The line that really resonates with me is “who grieves not for what is not.” This is the judgment and subsequent dissatisfaction that arises from inserting my preference between the event and myself. This is the resistance that does not want things to be as they are because they are untidy, hurtful, and unsatisfactory. This situation is not giving me what I want…at all. This is especially true when we encounter others who are suffering. It is this energy of friction, this rawness, that is the thorn.

The nun Patacara who lived at the time of the Buddha spoke about this thorn, “My thorn, indeed, has been removed! Buried in the heart, so hard to see. That grief which had overcome me— Grief for my son — has been dispelled.” [3] For me, whether I call it pain or suffering is not the point. It is the thorn that we insert into our hearts that drives this mass of suffering.

One way to bring our mindfulness to the way we pierce our hearts is to notice our thoughts as we suffer. When we notice our reactivity to an event, we can check in with our belief and our response. We can start with the question, “how is this event wrong?”  and notice our emotional response to the wrongness. Are we apathetic, frustrated, confused, irritated because we wanted something else? When I can stop and see my grievance, such as, “those kids are rotten,” or  “she shouldn’t be behaving like that,” or “he’s got to stop drinking,” I can uncover the thorn in my heart—the friction which comes from wanting this different for me. Dharma teacher John Martin uses the simple check-in question, “is suffering present?” The answer becomes clear—of course there is!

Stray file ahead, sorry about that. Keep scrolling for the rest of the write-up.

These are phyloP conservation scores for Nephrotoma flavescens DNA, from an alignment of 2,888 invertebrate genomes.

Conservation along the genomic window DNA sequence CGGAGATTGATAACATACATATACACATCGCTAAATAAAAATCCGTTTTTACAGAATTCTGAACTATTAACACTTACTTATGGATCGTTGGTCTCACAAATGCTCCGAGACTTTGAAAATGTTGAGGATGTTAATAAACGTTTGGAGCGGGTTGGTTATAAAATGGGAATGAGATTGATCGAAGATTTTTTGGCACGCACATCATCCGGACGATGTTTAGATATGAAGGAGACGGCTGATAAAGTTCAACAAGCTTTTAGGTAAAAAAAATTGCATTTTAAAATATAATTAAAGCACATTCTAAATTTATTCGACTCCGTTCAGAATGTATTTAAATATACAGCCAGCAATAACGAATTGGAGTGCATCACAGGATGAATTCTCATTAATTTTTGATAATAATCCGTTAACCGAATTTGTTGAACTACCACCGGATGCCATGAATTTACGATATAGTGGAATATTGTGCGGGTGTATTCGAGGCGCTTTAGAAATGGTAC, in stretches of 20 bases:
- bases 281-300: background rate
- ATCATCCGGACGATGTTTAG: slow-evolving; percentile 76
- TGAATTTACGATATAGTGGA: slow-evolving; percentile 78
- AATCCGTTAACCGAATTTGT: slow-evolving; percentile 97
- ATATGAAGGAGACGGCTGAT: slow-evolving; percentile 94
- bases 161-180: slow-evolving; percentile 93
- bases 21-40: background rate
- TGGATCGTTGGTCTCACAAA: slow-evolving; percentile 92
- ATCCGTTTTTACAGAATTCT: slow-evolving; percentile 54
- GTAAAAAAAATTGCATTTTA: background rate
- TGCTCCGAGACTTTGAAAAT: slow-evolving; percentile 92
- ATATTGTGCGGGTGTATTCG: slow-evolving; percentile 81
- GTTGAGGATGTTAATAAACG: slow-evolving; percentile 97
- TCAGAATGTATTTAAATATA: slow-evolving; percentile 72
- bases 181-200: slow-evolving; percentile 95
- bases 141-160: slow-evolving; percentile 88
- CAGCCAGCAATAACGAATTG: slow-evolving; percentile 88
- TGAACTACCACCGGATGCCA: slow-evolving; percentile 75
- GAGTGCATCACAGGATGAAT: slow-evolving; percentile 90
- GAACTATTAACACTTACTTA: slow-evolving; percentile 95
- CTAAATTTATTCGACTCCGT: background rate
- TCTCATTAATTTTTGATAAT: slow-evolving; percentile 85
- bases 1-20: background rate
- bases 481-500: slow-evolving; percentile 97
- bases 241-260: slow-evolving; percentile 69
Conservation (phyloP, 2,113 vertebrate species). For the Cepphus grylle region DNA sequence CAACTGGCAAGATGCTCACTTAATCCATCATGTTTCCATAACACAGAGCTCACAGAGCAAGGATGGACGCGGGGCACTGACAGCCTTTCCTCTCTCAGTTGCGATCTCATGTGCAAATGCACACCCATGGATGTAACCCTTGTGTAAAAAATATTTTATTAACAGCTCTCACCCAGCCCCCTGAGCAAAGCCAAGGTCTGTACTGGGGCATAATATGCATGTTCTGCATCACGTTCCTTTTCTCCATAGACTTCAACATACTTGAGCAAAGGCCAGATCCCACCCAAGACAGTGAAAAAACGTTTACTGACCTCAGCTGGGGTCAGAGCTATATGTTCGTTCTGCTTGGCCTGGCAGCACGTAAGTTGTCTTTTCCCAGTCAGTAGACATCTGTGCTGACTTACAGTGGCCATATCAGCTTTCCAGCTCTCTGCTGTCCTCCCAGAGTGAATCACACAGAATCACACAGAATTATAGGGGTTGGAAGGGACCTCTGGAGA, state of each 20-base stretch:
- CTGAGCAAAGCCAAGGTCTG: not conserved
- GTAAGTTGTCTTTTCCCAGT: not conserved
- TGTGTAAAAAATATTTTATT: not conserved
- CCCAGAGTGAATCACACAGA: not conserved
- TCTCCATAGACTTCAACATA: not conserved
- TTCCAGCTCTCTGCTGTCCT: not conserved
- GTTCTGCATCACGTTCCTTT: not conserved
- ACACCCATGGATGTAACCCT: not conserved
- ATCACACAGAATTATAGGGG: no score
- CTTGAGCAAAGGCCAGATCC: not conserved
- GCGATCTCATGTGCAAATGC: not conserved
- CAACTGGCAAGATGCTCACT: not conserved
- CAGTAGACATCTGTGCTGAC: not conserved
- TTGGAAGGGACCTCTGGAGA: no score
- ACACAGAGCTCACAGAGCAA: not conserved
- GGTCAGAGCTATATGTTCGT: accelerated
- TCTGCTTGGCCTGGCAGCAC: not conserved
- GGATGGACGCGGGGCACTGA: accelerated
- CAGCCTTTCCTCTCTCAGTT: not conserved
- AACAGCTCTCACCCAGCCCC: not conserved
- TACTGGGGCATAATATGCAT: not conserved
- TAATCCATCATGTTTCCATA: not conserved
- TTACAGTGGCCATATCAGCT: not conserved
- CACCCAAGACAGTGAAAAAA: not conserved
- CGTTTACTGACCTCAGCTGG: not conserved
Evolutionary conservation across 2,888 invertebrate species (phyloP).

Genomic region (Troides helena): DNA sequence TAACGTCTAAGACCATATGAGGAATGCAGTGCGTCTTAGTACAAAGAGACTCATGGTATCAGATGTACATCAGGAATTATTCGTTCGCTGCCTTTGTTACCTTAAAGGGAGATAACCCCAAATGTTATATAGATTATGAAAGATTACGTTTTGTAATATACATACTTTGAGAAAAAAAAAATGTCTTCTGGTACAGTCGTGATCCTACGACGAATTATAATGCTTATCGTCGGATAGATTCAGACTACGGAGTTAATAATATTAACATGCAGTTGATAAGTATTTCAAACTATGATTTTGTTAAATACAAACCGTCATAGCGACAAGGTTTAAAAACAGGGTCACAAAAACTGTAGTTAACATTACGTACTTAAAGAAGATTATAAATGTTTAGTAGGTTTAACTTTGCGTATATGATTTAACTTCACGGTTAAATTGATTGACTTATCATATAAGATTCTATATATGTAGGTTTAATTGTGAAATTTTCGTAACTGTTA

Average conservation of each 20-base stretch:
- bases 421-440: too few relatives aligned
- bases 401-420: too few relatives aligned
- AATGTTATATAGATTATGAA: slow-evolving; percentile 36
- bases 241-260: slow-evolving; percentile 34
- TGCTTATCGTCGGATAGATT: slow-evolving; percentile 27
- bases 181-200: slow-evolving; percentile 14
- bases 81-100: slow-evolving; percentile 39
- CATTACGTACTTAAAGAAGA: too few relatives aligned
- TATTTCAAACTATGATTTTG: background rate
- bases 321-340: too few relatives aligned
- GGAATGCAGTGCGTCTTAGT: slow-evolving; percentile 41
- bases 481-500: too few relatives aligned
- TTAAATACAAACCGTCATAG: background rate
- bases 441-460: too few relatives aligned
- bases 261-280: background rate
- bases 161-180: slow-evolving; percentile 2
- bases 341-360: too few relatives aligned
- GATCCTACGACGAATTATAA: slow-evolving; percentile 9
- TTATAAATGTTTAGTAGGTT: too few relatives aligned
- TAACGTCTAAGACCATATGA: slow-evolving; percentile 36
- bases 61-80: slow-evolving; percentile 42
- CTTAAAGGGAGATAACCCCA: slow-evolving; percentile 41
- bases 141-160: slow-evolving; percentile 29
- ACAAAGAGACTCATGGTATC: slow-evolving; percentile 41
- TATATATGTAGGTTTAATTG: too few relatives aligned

There’s the suffering of the other person who is perhaps tired, angry or caught in addiction, and then there’s the suffering or dissatisfaction of myself who wants it to change. When we see suffering, the best medicine is to notice it for what it is—suffering. Then we can ask, “what am I adding to the suffering?”Water jewel

This doesn’t mean we walk by cruelty and injustice with a happy smile as suffering blossoms all around us. It means that when we take action—it’s not personal. The suffering isn’t coming at me. It’s just suffering, the stuff that life is made from. We can learn that suffering is not the problem, the grief we feel for wanting something different is. This is the thorn that comes with the territory of self-interpretation—the arena of I, me, and mine. When I step outside of this narrow focus, I can see the suffering for what it is…suffering, pain, dislike, wanting something better. This business of thorn removal takes some time and determination—but the reward the Buddha spoke of is to be “undefeated in the world.” I think this also means we are undefeated by the world—capable, resilient, and healed.

May we all trust our light,

Celia

Dont ignore suffering

[1] “Dhammacakkappavattana Sutta: Setting Rolling the Wheel of Truth” (SN 56.11), translated from the Pali by Ñanamoli Thera. Access to Insight (BCBS Edition), 13 June 2010, http://www.accesstoinsight.org/tipitaka/sn/sn56/sn56.011.nymo.html .

[2] “Attadanda Sutta: Arming Oneself” (Sn 4.15), translated from the Pali by Andrew Olendzki. Access to Insight (BCBS Edition), 2 November 2013, http://www.accesstoinsight.org/tipitaka/kn/snp/snp.4.15.olen.html .

[3] “Pañcasata Patacara: The Soothing of Grief” (Thig 6.1), translated from the Pali by Andrew Olendzki. Access to Insight (BCBS Edition), 2 November 2013, http://www.accesstoinsight.org/tipitaka/kn/thig/thig.06.01.olen.html .